8.27.1993NEW YORK STATE BAR ASSOCIATION Committee on Professional Ethics
Opinion #655 (18-93)
Topic: Conflict of Interest; town zoning board member; representation against the town on personal injury claim
Conflict of interest, personal injury, zoning board
Digest: Absent evidence of improper influence or impaired professional judgment, not improper for attorney-member of town zoning board of appeals to represent personal injury client in litigation against the town.
Code: DR 1-102(A), 1-102(A)(5), 5-101(A), 5-105(C), 8-101(A)(2); EC 8-8, 9-2
May an attorney-member of a town zoning board of appeals represent a private client as a plaintiff in a personal injury litigation against the town where the town employs special outside counsel for the defense of personal injury claims?
In N.Y. State 484 (1978), while recognizing “that a lawyer-member of a Zoning Board of Appeals ethically bears no lesser burden than its counsel in representing private clients before other agencies of the town,” this Committee concludedthat a lawyer-member of a town’s Zoning Board of Appeals, as well as his partners and associates, should be at liberty to represent private clients before other agencies of the town in matters unrelated to zoning where it is clear that such agencies are not functionally related to the Zoning Board of Appeals.We find no persuasive reason to apply a different ethical rule where the lawyer- member of the zoning board proposes to represent a private client as a plaintiff in personal injury litigation against the town, particularly where the town employs special outside counsel to defend personal injury claims. (*1)The two disciplinary rules directly applicable to the inquiry are DR 8-101(A)(2), which prohibits a lawyer from using his or her position as a public official “to influence, or attempt to influence, a tribunal to act in favor of the lawyer or of a client,” (*2) and DR 5-101(A), which forbids a lawyer from accepting employment “if the exercise of professional judgment on behalf of the client will be or reasonably may be affected by the lawyer’s own financial, business, property, or personal interests.”As to the former, a member of the zoning board of appeals is not like a deputy supervisor, who is “charged with preserving the funds of the town,” “would be very likely to have an influence on the disposition of litigation concerning the town,” and whose retention to represent a private client in personal injury litigation against the town would be “highly suggestive of an improper motive on the part of the deputy’s client” and connote “an expectation that the client will derive some special benefit because of his lawyer’s official position.” N.Y. State 510 (1987) (improper for deputy town supervisor to represent clients in tax certiorari proceedings or other litigation against the town). Nor is there any obvious relationship between “the proposed representation [and] the nature of the lawyer’s public function.” See N.Y. State 603 (1989) (part-time city attorney may not represent private clients before city agencies for which the city attorney’s office provides legal representation or assistance), or any “concurrent, overlapping and intertwined” synthesis between the powers of a zoning board of appeals and the interests of a town in defending personal injury claims. N.Y. State 292 (1975) (attorney for town zoning board of appeals may not represent a private client in a zoning change application to the town board).We noted in N.Y. State 630 (1991) that a board of zoning appeals is a statutory body that acts “as a ‘safety valve’ for the zoning system” and hears appeals taken “by an officer, department, board or bureau of the town,” as well as by aggrieved property owners. Absent evidence that a lawyer-member of a town zoning board of appeals is likely to influence or attempt to influence the town to act favorably in the personal injury lawsuit, or is trafficking on the town position in order to obtain a large volume of personal injury work, and given the lack of any apparent “danger of cross-use of confidential information” or other compromise of the duty “to maintain confidences and secrets,” see N.Y. State 580 (1987) (municipal bond counsel may represent private clients in administrative or judicial proceedings against a municipal industrial development agency, but not against the municipality itself), the duties and powers of a member of a zoning board of appeals are so functionally divorced from the defense of personal injury lawsuits that there is no basis for a per se rule of disqualification under DR 8-101(A)(2). The fact that the town employs special outside counsel to defend personal injury claims underscores the separation and widens the gap between the zoning board and the defense of personal injury claims.The absence of any functional relationship between the work of a zoning board of appeals and personal injury litigation also impels us to reject a per se rule of disqualification under DR 5-101(A), as we perceive no obvious danger (*3) that the exercise of professional judgment by a lawyer-member of a board of zoning appeals on behalf of his private client or with respect to his zoning board judgments “will be or reasonably may be affected by the lawyer’s own financial, business, property, or personal interests.” As we noted in N.Y. State 484, at 2:Indeed, there is much that would seem to compel a different rule. The Code, for example, reminds us that it is “highly desirable” for lawyers to hold public office. EC 8-8. In this light, to disqualify lawyer-members of municipal boards from handling all matters involving agencies of the municipality in which they serve, without reference to the nature of their public office or private employment, would seem unduly restrictive and almost certain to discourage that which the Code expressly seeks to promote.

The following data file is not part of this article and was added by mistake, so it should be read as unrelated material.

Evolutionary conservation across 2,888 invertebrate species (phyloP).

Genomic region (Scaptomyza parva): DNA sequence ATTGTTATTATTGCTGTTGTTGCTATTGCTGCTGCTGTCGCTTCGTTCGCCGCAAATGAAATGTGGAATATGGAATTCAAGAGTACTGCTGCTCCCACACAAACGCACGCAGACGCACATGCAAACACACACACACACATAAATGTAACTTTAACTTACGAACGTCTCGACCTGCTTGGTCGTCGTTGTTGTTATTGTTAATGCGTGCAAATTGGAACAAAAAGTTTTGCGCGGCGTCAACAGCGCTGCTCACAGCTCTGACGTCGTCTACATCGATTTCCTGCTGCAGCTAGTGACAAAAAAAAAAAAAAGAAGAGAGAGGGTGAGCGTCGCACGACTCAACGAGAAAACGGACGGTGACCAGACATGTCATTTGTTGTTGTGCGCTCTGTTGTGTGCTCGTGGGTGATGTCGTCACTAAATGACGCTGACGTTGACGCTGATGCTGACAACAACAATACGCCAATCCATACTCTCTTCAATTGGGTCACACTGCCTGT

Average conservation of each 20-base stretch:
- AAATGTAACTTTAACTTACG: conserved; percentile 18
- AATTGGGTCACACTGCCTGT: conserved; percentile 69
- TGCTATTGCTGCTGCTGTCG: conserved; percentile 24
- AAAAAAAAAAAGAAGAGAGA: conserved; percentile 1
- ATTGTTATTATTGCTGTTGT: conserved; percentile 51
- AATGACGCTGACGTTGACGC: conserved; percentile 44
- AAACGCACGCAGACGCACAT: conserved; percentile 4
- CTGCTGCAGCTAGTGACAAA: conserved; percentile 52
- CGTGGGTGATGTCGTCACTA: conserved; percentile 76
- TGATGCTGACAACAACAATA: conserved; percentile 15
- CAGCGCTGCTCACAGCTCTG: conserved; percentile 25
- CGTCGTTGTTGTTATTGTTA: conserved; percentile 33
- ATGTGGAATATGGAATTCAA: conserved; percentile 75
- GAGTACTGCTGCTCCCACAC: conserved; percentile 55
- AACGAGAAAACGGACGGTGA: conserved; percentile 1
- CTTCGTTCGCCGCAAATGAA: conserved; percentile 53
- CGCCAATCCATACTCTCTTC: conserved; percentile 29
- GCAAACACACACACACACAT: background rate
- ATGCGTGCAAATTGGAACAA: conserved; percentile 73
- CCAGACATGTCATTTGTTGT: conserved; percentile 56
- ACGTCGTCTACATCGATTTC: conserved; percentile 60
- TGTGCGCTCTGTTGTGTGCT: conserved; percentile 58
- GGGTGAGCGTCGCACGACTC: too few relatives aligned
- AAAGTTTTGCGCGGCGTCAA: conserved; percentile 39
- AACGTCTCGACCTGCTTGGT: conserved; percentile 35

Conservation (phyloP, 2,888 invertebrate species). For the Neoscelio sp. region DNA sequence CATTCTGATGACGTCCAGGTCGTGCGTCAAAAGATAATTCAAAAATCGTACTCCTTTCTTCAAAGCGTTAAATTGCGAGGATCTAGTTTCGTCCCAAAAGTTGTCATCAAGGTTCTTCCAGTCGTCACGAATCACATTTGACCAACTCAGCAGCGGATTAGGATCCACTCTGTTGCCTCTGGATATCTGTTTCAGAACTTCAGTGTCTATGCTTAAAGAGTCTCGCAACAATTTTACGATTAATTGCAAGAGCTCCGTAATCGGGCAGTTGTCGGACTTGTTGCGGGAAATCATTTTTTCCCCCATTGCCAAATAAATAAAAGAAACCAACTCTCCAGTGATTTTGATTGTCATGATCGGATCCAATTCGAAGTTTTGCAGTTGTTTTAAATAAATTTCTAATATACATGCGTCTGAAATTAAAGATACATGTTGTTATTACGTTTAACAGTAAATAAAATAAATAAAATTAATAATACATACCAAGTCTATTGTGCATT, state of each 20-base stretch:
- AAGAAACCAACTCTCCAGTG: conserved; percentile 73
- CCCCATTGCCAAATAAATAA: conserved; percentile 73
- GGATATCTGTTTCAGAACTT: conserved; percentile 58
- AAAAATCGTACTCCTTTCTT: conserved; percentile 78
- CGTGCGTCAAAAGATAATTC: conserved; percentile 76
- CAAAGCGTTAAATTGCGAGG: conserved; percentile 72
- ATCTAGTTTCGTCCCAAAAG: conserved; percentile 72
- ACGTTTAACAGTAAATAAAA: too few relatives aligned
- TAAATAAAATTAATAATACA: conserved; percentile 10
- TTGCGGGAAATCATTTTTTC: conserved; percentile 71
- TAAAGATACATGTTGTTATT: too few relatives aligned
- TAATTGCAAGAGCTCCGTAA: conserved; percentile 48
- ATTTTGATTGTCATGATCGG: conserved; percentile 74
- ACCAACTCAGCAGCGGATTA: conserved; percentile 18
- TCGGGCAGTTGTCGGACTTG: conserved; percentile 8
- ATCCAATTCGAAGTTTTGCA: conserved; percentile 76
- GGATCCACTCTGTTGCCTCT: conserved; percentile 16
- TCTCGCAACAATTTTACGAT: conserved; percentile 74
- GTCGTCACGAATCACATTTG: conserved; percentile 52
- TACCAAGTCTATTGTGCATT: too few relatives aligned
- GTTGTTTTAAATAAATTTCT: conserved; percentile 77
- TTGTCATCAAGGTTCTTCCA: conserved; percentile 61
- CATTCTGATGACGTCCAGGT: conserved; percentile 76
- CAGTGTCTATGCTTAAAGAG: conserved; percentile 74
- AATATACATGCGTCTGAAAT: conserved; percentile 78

With the qualifications set forth above, the question posed is answered in the affirmative.
(*1) Whether the town is self-insured or covered by liability insurance is irrelevant to our analysis.(*2) DR 8-101(A) (1) is not directly applicable, as it proscribes use of a public position to obtain “a special advantage in legislative matters” (emphasis added) . Of course, a lawyer who uses his or her position as a member of the zoning board of appeals to gain “a special advantage” for a personal injury client in litigation against the town would violate DR 1-102(A)(5) by engaging in conduct “that is prejudicial to the administration of justice,” and would run afoul of EC 9-2 (by diminishing “public confidence in the integrity and efficiency of the legal system and the legal profession.”)(*3) This Committee has applied the “obviousness” test of DR 5-101(C) to situations where DR 5-101(A) is implicated. See, e.g., N.Y. State 516 (1980).